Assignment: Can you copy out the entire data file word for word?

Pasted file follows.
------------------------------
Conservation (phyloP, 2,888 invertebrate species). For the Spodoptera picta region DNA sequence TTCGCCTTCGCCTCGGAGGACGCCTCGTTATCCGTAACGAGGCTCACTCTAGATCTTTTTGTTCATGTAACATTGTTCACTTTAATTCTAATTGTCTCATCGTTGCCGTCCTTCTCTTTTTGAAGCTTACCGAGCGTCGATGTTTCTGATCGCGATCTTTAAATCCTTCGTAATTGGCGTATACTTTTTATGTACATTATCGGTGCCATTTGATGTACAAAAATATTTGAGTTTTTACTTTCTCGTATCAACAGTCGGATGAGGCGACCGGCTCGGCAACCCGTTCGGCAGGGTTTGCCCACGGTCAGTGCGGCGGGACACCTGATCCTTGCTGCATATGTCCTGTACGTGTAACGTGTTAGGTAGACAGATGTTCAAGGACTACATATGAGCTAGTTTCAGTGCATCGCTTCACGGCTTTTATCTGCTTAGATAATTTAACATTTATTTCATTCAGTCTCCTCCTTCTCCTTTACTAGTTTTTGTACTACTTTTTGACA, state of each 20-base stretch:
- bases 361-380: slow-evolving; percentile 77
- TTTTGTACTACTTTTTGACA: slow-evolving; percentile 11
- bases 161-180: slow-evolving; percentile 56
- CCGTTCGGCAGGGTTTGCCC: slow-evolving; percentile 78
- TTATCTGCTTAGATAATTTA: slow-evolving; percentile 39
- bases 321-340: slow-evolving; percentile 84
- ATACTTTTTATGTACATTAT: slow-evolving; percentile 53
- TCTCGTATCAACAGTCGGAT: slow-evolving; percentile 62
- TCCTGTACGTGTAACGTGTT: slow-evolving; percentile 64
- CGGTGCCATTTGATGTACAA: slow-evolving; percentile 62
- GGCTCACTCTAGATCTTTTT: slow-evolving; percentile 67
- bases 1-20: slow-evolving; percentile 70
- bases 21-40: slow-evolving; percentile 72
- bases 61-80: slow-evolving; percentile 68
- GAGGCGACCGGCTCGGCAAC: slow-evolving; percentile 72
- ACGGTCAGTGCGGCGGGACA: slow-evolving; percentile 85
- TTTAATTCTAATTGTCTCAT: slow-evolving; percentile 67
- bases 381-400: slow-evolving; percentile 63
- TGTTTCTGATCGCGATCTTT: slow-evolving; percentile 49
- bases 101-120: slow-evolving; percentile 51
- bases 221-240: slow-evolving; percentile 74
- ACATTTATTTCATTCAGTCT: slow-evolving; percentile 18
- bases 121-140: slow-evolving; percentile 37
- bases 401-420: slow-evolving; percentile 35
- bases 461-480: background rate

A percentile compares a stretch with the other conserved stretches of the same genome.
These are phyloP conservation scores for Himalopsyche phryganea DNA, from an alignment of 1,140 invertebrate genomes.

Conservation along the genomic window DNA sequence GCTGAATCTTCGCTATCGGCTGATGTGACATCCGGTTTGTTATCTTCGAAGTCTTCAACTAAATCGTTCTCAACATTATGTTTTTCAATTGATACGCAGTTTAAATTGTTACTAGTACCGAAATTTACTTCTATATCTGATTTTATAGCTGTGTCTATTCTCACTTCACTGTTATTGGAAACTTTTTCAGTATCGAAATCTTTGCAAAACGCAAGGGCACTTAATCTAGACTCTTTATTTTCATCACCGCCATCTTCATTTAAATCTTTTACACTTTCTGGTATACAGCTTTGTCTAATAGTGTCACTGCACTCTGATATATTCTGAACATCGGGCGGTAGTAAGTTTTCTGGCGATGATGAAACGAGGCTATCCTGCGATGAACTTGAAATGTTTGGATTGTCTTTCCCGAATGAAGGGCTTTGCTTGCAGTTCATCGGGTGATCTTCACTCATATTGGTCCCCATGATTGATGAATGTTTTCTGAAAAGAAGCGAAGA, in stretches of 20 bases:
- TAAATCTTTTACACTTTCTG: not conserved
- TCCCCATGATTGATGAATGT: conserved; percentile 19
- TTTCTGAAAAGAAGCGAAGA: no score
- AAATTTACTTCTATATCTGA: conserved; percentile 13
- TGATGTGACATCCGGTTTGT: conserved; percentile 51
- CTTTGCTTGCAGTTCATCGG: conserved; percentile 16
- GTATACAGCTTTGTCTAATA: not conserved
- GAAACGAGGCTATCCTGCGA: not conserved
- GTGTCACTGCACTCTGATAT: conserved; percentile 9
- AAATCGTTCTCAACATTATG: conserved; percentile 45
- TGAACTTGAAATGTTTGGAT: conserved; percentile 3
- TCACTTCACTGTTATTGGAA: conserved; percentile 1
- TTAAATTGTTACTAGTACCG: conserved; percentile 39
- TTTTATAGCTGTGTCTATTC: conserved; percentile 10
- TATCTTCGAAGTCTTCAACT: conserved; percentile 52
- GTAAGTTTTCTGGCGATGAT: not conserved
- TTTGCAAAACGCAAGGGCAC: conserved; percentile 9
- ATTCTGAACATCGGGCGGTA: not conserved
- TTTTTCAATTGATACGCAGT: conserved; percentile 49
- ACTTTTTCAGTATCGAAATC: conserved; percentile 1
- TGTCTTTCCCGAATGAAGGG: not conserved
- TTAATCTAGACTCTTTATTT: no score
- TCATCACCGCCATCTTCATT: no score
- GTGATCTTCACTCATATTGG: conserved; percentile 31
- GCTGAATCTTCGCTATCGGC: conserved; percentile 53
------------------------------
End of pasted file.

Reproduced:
Conservation (phyloP, 2,888 invertebrate species). For the Spodoptera picta region DNA sequence TTCGCCTTCGCCTCGGAGGACGCCTCGTTATCCGTAACGAGGCTCACTCTAGATCTTTTTGTTCATGTAACATTGTTCACTTTAATTCTAATTGTCTCATCGTTGCCGTCCTTCTCTTTTTGAAGCTTACCGAGCGTCGATGTTTCTGATCGCGATCTTTAAATCCTTCGTAATTGGCGTATACTTTTTATGTACATTATCGGTGCCATTTGATGTACAAAAATATTTGAGTTTTTACTTTCTCGTATCAACAGTCGGATGAGGCGACCGGCTCGGCAACCCGTTCGGCAGGGTTTGCCCACGGTCAGTGCGGCGGGACACCTGATCCTTGCTGCATATGTCCTGTACGTGTAACGTGTTAGGTAGACAGATGTTCAAGGACTACATATGAGCTAGTTTCAGTGCATCGCTTCACGGCTTTTATCTGCTTAGATAATTTAACATTTATTTCATTCAGTCTCCTCCTTCTCCTTTACTAGTTTTTGTACTACTTTTTGACA, state of each 20-base stretch:
- bases 361-380: slow-evolving; percentile 77
- TTTTGTACTACTTTTTGACA: slow-evolving; percentile 11
- bases 161-180: slow-evolving; percentile 56
- CCGTTCGGCAGGGTTTGCCC: slow-evolving; percentile 78
- TTATCTGCTTAGATAATTTA: slow-evolving; percentile 39
- bases 321-340: slow-evolving; percentile 84
- ATACTTTTTATGTACATTAT: slow-evolving; percentile 53
- TCTCGTATCAACAGTCGGAT: slow-evolving; percentile 62
- TCCTGTACGTGTAACGTGTT: slow-evolving; percentile 64
- CGGTGCCATTTGATGTACAA: slow-evolving; percentile 62
- GGCTCACTCTAGATCTTTTT: slow-evolving; percentile 67
- bases 1-20: slow-evolving; percentile 70
- bases 21-40: slow-evolving; percentile 72
- bases 61-80: slow-evolving; percentile 68
- GAGGCGACCGGCTCGGCAAC: slow-evolving; percentile 72
- ACGGTCAGTGCGGCGGGACA: slow-evolving; percentile 85
- TTTAATTCTAATTGTCTCAT: slow-evolving; percentile 67
- bases 381-400: slow-evolving; percentile 63
- TGTTTCTGATCGCGATCTTT: slow-evolving; percentile 49
- bases 101-120: slow-evolving; percentile 51
- bases 221-240: slow-evolving; percentile 74
- ACATTTATTTCATTCAGTCT: slow-evolving; percentile 18
- bases 121-140: slow-evolving; percentile 37
- bases 401-420: slow-evolving; percentile 35
- bases 461-480: background rate

A percentile compares a stretch with the other conserved stretches of the same genome.
These are phyloP conservation scores for Himalopsyche phryganea DNA, from an alignment of 1,140 invertebrate genomes.

Conservation along the genomic window DNA sequence GCTGAATCTTCGCTATCGGCTGATGTGACATCCGGTTTGTTATCTTCGAAGTCTTCAACTAAATCGTTCTCAACATTATGTTTTTCAATTGATACGCAGTTTAAATTGTTACTAGTACCGAAATTTACTTCTATATCTGATTTTATAGCTGTGTCTATTCTCACTTCACTGTTATTGGAAACTTTTTCAGTATCGAAATCTTTGCAAAACGCAAGGGCACTTAATCTAGACTCTTTATTTTCATCACCGCCATCTTCATTTAAATCTTTTACACTTTCTGGTATACAGCTTTGTCTAATAGTGTCACTGCACTCTGATATATTCTGAACATCGGGCGGTAGTAAGTTTTCTGGCGATGATGAAACGAGGCTATCCTGCGATGAACTTGAAATGTTTGGATTGTCTTTCCCGAATGAAGGGCTTTGCTTGCAGTTCATCGGGTGATCTTCACTCATATTGGTCCCCATGATTGATGAATGTTTTCTGAAAAGAAGCGAAGA, in stretches of 20 bases:
- TAAATCTTTTACACTTTCTG: not conserved
- TCCCCATGATTGATGAATGT: conserved; percentile 19
- TTTCTGAAAAGAAGCGAAGA: no score
- AAATTTACTTCTATATCTGA: conserved; percentile 13
- TGATGTGACATCCGGTTTGT: conserved; percentile 51
- CTTTGCTTGCAGTTCATCGG: conserved; percentile 16
- GTATACAGCTTTGTCTAATA: not conserved
- GAAACGAGGCTATCCTGCGA: not conserved
- GTGTCACTGCACTCTGATAT: conserved; percentile 9
- AAATCGTTCTCAACATTATG: conserved; percentile 45
- TGAACTTGAAATGTTTGGAT: conserved; percentile 3
- TCACTTCACTGTTATTGGAA: conserved; percentile 1
- TTAAATTGTTACTAGTACCG: conserved; percentile 39
- TTTTATAGCTGTGTCTATTC: conserved; percentile 10
- TATCTTCGAAGTCTTCAACT: conserved; percentile 52
- GTAAGTTTTCTGGCGATGAT: not conserved
- TTTGCAAAACGCAAGGGCAC: conserved; percentile 9
- ATTCTGAACATCGGGCGGTA: not conserved
- TTTTTCAATTGATACGCAGT: conserved; percentile 49
- ACTTTTTCAGTATCGAAATC: conserved; percentile 1
- TGTCTTTCCCGAATGAAGGG: not conserved
- TTAATCTAGACTCTTTATTT: no score
- TCATCACCGCCATCTTCATT: no score
- GTGATCTTCACTCATATTGG: conserved; percentile 31
- GCTGAATCTTCGCTATCGGC: conserved; percentile 53